Read Next: How to Bevel Wood

adjusting circular saw blade depth

Step #2: Set the Bevel Angle

The angle is where everything is different. Because if you want to do beveling, you must set the circular saw’s angle at 45 degrees

Step #3: Cut Each Side

After that, make your cut halfway through the wood’s thickness. And then, flip the uncut portion and let it face upward. 

On the other side of the material, start another cut. It would be best if you guided the power saw until it reached halfway. 

Step #4: Cut the Piece

Now that the partial cuts are interconnected in the middle, you can continue cutting through the entire diameter of the piece. If the material is too thick for your circular saw, there’s no shame in using a hacksaw to finish the task. 

Tips and Reminders for Cutting 4x4 Wood With a Circular Saw

Like any other powerful tool, circular saws (particularly made in the USA), are prone to accidental slips and other hazardous incidents. To ensure there aren’t any accidents when I’m working, I always stick to these safety tips [1]:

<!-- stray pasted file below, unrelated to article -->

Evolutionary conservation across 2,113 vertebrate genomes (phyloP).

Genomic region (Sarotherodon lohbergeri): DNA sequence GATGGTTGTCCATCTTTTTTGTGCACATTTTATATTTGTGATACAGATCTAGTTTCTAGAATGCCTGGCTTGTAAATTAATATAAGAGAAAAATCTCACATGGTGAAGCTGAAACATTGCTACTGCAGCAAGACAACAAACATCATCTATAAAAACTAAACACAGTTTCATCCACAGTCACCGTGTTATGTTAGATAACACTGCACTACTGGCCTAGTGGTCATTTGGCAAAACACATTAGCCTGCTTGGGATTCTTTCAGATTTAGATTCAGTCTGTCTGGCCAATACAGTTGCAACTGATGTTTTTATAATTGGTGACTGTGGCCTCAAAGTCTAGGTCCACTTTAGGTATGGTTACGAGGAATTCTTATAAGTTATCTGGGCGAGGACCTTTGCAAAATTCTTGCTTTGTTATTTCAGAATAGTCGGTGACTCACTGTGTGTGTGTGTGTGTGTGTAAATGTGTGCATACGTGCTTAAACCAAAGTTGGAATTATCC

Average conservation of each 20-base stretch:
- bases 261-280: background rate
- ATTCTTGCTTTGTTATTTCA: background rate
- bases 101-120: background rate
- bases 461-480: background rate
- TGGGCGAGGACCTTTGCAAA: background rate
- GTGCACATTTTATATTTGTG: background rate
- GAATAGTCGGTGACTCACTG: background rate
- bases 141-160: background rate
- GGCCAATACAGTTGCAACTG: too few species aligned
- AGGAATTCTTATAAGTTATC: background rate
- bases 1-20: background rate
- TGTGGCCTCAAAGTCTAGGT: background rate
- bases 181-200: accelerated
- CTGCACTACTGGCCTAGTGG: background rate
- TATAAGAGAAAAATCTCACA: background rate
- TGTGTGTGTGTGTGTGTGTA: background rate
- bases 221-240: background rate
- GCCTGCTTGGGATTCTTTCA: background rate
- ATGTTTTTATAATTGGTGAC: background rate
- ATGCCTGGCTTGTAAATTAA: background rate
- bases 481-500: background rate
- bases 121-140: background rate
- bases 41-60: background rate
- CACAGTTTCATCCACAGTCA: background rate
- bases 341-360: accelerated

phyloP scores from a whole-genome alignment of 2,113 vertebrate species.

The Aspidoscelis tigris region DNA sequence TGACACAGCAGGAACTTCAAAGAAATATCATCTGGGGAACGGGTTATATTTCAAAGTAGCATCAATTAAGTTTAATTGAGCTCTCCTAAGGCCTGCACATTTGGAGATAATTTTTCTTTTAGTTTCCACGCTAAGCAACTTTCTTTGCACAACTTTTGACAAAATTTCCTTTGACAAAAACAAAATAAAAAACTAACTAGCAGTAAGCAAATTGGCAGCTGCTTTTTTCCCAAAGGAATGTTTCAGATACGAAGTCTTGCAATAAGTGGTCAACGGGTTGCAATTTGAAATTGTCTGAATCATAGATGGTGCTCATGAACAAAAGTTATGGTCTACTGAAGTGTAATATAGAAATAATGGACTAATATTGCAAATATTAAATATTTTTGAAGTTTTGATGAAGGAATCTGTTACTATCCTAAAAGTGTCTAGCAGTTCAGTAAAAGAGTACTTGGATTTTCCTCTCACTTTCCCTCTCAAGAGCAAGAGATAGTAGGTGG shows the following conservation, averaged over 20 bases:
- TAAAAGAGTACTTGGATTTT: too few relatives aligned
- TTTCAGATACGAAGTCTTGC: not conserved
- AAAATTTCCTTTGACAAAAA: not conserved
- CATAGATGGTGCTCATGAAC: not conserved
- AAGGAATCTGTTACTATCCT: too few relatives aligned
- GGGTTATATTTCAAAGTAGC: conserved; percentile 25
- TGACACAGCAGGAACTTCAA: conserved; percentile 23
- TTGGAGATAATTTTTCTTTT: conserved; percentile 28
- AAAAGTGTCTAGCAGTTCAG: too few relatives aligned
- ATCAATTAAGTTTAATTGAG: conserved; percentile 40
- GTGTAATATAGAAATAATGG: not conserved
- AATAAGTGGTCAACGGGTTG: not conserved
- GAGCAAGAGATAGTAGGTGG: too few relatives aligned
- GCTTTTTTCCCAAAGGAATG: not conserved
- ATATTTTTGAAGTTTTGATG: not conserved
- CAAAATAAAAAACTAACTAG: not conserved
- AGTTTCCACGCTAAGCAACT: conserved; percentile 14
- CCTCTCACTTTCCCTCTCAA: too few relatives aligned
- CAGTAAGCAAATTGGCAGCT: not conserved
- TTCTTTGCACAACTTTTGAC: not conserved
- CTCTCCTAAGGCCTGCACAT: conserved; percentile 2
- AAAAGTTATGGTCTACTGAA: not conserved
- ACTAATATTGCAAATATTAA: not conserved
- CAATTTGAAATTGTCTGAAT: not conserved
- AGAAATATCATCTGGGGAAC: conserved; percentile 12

circular saw cutting a 4X4 lumber

Best Circular Saw Blade Sizes for Trimming 4x4 Wood

You may not know, but the general rule of thumb in blade sizes implies that the unit can only cut one-third of its size. As I mentioned, models with 7 1/4 inch blades can only go up to 2.5 inches deep. 

4x4 lumber

With that being said, the only blade size that can cut through 4×4 materials in a single pass is a 12-inch model. However, it’s also crucial to note that it means wider surface area and heavier weight. Besides that, not all circular saws can mount a blade that big.